The art world, always replete with rumors, has been simmering for weeks with talk about paintings whose provenance might be marred by Nazi plundering, including one of the Metropolitan Museum of Art's biggest treasures, van Gogh's "Wheat Field With Cypresses."
Doubts about "Wheat Field" have persisted since 1993, when Walter H. Annenberg gave the Metropolitan $57 million to buy the golden windswept landscape. They intensified in January after two families claimed ownership of two Egon Schiele paintings on view at the Museum of Modern Art, stoking the hunt for Nazi-tainted art. As always, the questions were abetted by the secrecy about past ownership (and price) that is a way of life in the art trade, and the somewhat less than rigorous attitude toward provenance that necessarily results.
"Wheat Field" was bought from the son of Emil G. Buhrle, a Swiss industrialist who sold arms to both the Nazis and the Allies in World War II and whose collection contained some known looted works.
When it was acquired, the Metropolitan traced its provenance on paper only through 1939, when its owner was identified as Franz von Mendelssohn, a Berlin collector and descendant of the composer, whose works were shunned by the Third Reich because of his Jewish roots. The painting's ownership record picked up again in 1951, when it was sold by a Swiss dealer to Emil Buhrle, who on his death in 1956 left it to his son, Dieter. Exactly what happened between 1939 and 1951 was left to one's imagination.
Gary Tinterow, the Metropolitan's curator of European paintings, said he was confident in 1993, after making his usual sweep of art world sources and people who knew or whose parents knew the von Mendelssohns, that the family had sold the painting in 1951. But he did not try to get in touch with the von Mendelssohn family. "I didn't know anyone was alive," he said.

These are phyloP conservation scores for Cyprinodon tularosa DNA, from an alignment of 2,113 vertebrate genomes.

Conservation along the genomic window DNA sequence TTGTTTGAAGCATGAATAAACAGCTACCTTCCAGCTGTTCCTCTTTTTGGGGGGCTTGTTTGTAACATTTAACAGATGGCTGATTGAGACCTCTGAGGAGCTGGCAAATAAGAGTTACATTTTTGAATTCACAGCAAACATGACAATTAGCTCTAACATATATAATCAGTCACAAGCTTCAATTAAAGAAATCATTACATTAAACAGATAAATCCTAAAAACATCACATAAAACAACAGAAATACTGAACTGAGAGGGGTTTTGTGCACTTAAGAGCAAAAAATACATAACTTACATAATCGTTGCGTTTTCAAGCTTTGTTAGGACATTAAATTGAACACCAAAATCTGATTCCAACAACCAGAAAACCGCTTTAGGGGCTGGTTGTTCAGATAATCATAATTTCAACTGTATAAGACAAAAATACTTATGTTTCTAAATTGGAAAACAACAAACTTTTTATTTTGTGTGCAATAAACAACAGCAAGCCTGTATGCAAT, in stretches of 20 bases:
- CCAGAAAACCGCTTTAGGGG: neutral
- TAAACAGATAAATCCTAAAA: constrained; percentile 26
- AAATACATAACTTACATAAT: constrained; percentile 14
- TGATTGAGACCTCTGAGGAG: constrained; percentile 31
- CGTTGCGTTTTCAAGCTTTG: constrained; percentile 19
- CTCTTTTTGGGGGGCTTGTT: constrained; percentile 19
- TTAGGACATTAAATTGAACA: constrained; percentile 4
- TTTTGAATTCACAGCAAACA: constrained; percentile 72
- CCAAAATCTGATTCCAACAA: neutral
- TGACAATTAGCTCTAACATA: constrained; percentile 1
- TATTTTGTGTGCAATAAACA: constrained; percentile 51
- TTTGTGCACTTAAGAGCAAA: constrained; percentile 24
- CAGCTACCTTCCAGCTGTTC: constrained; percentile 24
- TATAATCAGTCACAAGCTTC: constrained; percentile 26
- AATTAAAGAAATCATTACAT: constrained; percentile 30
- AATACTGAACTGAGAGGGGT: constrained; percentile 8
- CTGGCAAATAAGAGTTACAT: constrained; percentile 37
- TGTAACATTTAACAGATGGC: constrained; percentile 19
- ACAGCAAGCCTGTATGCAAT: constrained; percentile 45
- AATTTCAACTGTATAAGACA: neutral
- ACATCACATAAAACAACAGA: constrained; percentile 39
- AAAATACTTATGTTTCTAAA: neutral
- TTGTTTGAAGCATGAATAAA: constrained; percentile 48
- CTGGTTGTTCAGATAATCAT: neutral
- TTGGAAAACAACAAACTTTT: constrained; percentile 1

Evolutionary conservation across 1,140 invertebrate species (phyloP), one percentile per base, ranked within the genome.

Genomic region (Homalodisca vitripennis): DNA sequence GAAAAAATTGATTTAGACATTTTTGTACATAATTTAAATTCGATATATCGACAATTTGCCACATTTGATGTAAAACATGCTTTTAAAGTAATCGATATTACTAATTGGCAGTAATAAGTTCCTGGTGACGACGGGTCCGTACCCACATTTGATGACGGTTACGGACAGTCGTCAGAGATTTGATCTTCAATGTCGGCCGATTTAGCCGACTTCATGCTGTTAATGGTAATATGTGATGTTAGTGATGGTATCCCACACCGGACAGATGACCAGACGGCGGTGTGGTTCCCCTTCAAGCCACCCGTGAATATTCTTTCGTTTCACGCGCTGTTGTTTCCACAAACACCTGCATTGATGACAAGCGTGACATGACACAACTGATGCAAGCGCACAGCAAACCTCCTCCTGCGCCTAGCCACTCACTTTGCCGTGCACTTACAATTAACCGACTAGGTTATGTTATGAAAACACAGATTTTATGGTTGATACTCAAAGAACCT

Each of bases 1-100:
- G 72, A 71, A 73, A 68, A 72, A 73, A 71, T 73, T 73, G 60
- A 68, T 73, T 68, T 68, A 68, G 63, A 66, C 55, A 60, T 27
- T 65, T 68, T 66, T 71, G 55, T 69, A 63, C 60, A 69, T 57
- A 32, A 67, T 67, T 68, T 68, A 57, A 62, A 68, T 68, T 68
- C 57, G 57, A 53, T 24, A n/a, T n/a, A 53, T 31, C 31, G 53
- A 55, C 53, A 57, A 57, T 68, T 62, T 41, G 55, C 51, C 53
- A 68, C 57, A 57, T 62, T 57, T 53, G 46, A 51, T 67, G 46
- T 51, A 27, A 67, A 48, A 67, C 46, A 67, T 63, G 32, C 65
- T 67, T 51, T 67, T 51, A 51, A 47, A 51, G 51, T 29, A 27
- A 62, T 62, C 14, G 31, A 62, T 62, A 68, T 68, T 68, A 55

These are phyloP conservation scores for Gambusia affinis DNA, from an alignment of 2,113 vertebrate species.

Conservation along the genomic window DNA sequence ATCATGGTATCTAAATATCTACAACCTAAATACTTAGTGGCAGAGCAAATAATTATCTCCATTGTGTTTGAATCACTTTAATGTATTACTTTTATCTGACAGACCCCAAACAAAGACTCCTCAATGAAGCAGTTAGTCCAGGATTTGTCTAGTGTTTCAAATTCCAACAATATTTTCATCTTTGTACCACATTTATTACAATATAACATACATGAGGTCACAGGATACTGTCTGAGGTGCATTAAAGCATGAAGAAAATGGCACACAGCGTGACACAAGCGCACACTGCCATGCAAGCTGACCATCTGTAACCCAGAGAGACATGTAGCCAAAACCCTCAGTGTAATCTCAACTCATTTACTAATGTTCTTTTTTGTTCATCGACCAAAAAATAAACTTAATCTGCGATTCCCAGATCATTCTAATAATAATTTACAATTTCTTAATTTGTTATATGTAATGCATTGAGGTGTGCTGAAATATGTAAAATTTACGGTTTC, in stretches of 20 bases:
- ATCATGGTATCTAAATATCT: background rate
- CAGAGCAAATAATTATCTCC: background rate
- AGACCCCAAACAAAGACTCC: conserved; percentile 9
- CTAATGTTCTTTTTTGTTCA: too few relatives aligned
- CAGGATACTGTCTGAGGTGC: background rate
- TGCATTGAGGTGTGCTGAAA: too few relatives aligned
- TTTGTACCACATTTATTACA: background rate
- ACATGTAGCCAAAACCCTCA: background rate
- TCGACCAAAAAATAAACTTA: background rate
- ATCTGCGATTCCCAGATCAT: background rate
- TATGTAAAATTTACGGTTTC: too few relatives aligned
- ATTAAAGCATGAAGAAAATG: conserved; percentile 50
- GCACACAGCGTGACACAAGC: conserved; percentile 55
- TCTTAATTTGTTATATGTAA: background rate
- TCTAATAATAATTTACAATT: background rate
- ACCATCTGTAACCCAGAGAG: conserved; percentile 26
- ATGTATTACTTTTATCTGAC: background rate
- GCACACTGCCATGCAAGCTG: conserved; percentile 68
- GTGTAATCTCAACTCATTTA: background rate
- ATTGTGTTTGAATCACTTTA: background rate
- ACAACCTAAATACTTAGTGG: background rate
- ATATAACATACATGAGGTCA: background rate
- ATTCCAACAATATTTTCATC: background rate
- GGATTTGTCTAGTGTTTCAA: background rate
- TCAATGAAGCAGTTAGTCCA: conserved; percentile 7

But there are several grandchildren in the United States, and the existence of one, a retired doctor named Peter Witt, should lay the rumors to rest. Franz von Mendelssohn died before the war, and while his widow and five children spent the war years in Sweden, their paintings were kept by a friend in a house outside Berlin. After the war, Dr. Witt, who lives in North Carolina, inherited "Wheat Field." A Swiss citizen, he took the painting with him when he emigrated from Germany to Switzerland in 1949 and sold it, among other works, to Buhrle in 1951.
"We needed money, and he was the only person who had the cash in his pocket," Dr. Witt recalled. He said he could not remember how much Buhrle had paid, except that "it was quite a large sum." He had no idea the painting was now in the Metropolitan or that it had fetched $57 million.
The Metropolitan was equally surprised to learn of Dr. Witt when informed of his existence by a reporter. But Mr. Tinterow said: "As happy as I am to learn about Dr. Witt, I wasn't at all nervous about this painting. I acted responsibly in 1993, and you found Dr. Witt and happily he could confirm what I thought was true."
Still, Mr. Tinterow agreed that where provenance is concerned, times have changed. "Today's perspective is different than 1993's," he said. "New information is more widely known than in '93, with the opening of archives and with books being published on this. Today, we might ask, say, for more documentation to allay any concern about where this painting was during the war."